Years ago we were both employees of a major multinational company that was a supplier of super high strength fibers. One of the many applications of these fibers were lightweight soft and hard armor for personal and vehicular protection such as bullet proof vests and armored cars.
Back in the mid-90’s, demand for these materials exceeded capacity and therefore customers were on allocation and those who were credit risks, were on cash in advance terms.
During one of Dennis’ many business trips, a customer who was on restricted terms requested an emergency meeting at a diner near an airport as Dennis was about to catch a departing flight. Accepting the meeting, Dennis found himself in a position that many professionals on the front line of sales transactions find themselves.
The customer begged for the release of materials for his armor business. However, he did not have the cash up front and knew allocations were tight. He also new Dennis had the authority to direct and release shipments as a leader of the business. He offered Dennis an “incentive” in the form of an envelope of cash waiting on the front seat of his car if the materials were released. Dennis paused, a bit in shock, and respectfully declined, then excused himself quickly leaving to catch his flight.
Long since this occurrence and after a couple of career transitions, we have become teachers of yoga, meditation and mindfulness practices. At first glance one would wonder how these ancient practices could possibly contribute towards corporate compliance and business ethics. It does not seem obvious, however upon reflection of Dennis’ experience with our 13+ years of training, practice and teaching hundreds of students from all professions, there are in fact, key elements of these practices that can be helpful for professionals on the front-line of domestic and international business.
Common among these ancient practices is the development of awareness and connection to the present moment. This is what mindfulness and meditation are about. Humans for millennia have faced the same issues of the mind when it comes to thoughts, feelings, desires, ego and stress. Certainly the pressures of today are caused by different stimuli than in ancient times, but the issue then, and the issue now, lies in the mind.
Studies have confirmed that we each generate 50,000 to 70,000 thoughts per day. That’s about 2,000 thoughts per hour, on the low side. Many of these thoughts are worthless as they are of the past, experienced as worry and regret, or of the future, experienced as anxiety. Very few thoughts are in the present moment and relevant to our current experience.
Couple this deluge of thoughts, with an undercurrent of worry and anxiety, along with sales and market driven pressure measured with financial metrics such as volume, margins and new customer acquisition, it’s no wonder the front line of business can become blurry relative to compliance. Certainly employees and employers each want success on all levels of business. Performance drives results and results are measured via metrics. The challenge lies in the delicate balance of business performance, corporate compliance and personal ethics.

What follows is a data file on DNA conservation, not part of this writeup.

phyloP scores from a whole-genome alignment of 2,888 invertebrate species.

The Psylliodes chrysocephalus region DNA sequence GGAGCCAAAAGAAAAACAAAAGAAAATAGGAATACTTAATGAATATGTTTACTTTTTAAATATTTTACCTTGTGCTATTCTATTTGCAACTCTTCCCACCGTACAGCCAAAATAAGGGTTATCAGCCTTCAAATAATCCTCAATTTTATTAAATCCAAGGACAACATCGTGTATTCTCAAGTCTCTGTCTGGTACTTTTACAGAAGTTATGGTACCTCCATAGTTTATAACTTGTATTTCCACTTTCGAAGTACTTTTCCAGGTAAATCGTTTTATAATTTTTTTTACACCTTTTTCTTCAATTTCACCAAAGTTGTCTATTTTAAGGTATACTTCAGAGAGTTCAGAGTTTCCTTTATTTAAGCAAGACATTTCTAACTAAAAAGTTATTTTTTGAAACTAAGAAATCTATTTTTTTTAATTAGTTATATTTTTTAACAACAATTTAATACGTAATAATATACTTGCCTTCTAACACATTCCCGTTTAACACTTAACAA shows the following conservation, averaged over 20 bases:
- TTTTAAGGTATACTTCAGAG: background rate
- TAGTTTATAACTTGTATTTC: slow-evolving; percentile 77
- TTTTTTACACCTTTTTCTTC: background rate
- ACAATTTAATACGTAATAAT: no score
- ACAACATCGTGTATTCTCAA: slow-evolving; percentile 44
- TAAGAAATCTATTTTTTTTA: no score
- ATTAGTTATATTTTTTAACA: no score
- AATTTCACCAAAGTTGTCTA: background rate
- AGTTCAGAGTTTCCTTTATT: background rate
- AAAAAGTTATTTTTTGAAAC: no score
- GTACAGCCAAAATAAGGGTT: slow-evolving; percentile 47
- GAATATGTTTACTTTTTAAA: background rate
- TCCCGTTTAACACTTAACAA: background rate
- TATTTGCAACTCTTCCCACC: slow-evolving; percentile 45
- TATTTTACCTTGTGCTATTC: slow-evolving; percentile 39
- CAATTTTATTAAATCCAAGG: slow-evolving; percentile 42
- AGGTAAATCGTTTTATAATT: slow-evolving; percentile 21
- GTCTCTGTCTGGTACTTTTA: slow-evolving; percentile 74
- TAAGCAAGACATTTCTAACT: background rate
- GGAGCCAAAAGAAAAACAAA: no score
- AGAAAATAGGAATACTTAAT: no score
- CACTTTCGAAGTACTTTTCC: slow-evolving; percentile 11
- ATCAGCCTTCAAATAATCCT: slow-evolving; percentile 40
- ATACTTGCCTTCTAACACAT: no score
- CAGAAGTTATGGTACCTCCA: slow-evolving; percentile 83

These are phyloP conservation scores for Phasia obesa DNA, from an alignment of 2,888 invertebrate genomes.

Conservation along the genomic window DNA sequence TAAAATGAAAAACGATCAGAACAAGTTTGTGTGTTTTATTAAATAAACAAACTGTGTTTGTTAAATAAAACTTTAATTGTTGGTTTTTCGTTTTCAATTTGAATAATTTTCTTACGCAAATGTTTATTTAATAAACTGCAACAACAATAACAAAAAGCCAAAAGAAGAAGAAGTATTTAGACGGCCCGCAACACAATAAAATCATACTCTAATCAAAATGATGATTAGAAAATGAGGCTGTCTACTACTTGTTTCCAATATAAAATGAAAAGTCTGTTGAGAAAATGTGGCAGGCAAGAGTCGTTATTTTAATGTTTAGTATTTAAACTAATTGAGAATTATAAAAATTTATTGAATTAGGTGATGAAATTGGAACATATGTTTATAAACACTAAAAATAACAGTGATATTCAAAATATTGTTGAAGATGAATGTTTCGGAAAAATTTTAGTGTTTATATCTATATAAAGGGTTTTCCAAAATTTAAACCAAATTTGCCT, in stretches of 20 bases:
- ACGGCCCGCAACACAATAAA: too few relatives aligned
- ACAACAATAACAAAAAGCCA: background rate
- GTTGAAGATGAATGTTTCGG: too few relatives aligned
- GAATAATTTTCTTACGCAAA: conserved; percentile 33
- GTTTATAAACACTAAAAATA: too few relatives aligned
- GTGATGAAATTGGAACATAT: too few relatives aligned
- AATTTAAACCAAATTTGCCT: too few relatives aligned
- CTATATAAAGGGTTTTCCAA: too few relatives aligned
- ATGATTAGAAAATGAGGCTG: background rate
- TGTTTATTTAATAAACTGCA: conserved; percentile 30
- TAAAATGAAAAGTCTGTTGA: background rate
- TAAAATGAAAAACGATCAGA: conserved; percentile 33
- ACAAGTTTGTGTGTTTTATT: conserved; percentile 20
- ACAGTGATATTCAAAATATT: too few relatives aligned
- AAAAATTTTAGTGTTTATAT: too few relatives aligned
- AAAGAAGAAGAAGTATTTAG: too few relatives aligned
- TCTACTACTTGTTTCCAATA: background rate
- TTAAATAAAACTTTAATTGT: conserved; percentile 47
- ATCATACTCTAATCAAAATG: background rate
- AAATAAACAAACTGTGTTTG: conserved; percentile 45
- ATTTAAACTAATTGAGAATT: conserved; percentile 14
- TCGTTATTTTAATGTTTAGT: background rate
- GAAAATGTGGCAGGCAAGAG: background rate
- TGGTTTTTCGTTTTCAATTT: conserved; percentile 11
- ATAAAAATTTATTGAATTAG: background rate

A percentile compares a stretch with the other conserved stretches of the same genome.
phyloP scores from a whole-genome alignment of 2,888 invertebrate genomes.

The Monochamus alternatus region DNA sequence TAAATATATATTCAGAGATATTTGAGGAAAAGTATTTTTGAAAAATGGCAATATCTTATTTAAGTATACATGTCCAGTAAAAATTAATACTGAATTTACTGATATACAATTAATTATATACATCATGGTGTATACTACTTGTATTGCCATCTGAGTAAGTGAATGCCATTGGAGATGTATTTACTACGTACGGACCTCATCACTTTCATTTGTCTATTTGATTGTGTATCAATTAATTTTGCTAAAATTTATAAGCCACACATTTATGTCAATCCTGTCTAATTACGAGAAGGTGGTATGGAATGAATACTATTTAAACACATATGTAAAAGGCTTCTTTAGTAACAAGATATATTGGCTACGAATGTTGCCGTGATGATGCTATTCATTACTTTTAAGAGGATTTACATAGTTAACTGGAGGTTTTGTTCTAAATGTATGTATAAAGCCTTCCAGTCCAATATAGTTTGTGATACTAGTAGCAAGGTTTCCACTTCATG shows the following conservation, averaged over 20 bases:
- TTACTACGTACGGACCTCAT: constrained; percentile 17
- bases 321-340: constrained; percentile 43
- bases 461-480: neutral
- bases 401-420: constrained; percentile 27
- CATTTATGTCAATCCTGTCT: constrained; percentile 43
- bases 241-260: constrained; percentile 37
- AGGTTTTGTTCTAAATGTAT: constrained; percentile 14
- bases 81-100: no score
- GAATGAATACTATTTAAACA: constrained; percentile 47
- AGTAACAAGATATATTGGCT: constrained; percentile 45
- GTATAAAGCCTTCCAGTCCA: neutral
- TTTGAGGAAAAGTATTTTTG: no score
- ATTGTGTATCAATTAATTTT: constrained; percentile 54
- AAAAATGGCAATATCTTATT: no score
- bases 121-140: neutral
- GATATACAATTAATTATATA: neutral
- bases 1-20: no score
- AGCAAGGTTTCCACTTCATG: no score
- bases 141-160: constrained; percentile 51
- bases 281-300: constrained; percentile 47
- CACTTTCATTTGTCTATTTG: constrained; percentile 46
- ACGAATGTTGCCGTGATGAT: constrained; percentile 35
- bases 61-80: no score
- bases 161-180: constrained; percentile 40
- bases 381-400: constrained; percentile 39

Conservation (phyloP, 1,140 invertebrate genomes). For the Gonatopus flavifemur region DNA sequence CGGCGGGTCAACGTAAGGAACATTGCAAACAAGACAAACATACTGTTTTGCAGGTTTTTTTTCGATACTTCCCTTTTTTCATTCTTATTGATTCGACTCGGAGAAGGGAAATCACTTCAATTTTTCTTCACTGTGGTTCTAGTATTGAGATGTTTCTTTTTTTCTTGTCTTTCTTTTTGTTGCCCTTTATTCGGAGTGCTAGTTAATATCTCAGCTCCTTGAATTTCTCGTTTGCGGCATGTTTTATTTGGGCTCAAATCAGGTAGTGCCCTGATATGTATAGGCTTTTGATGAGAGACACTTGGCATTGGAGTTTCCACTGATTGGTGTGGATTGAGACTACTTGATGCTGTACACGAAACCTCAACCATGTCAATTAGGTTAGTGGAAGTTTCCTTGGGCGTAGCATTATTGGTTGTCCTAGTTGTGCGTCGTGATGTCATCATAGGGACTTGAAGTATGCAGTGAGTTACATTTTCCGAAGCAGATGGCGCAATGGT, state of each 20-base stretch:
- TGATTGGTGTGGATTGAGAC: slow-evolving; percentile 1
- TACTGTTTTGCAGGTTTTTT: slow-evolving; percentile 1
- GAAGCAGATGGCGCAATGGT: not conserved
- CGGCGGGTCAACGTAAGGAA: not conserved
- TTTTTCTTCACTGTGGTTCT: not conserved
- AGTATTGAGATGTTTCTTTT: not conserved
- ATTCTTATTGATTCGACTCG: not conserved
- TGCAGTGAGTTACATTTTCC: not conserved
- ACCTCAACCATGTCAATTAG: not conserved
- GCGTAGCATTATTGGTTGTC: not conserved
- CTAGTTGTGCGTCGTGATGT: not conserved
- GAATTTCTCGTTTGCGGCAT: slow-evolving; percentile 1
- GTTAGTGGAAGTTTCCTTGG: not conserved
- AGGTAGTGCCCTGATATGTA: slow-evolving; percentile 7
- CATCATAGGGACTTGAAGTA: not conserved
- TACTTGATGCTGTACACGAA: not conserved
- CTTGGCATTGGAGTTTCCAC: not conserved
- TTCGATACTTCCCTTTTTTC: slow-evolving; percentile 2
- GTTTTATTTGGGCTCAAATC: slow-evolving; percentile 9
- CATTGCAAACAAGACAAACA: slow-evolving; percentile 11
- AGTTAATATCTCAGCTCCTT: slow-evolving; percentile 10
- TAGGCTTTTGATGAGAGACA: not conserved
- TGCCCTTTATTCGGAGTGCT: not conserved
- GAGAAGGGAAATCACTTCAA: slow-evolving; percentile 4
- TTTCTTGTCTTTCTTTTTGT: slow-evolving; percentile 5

We are all human and by our nature we all want to be productive and successful. This is where these ancient practices can be helpful. Yoga and meditation provide a framework within which we can learn to manage our thoughts and observe ourselves in the moment. While mindfulness provides the window through which we experience life as it flows, e.g., a sales negotiation. It is via mindful awareness through which a situation is observed, assessed and then appropriate action is taken.
It is in the gap between stimulus (the sales opportunity or transaction) and response (the action taken) where a choice is made relative to alignment with corporate guidelines as well as personal ethics. Studies have shown that yoga and meditation, via the science of neuroplasticity, literally can reshape and remold the brain to minimize our reactivity and our “fight or flight” tendencies as well as enhance present moment awareness. It is within this gap where the “compliance rubber meets the road.” In Dennis’ case, he balanced the upside of an opportunity versus the downside risk of a shady business deal. Clearly in that case the situation violated both corporate guidelines and his ethics.
The business professional on the front line needs awareness to manage the gap. The strongest position in negotiation can be found within the pause and silence of the gap. The challenge is to have the insight, discipline and confidence to pause.
Yoga, meditation and mindfulness practices enhance these abilities, to take notice and then take the right action. The methods and practices are beyond the scope of this post, but they are very accessible and applicable within the business environment. Integration of these ancient methods into everyday life for the busy professional takes guidance, structure and practice, but they can enhance not only compliance but also productivity, wellness and personal satisfaction.
Dennis and Kathy Lang, pictured above, spent 24 years in the corporate world working for various Fortune 500 companies in positions of sales, marketing and management. They left their corporate careers in 2005 to pursue their passion. Both are certified E-RYT500 / YACEP teachers of yoga, meditation and mindfulness, corporate consultants and authors of the book “Everything Matters – How a Corporate Over-Achieving Couple Found Real Truth and How You Can Too – and it’s not what you think.” They teach yoga, meditation and mindfulness in Atlantic Beach, Florida and conduct workshops and teacher training modules all over the United States as well as retreats domestic and internationally.
Kathy and Dennis, I've had the same thoughts. Please listen to this podcast for my perspective: http://complianceandethics.org/?s=yoga
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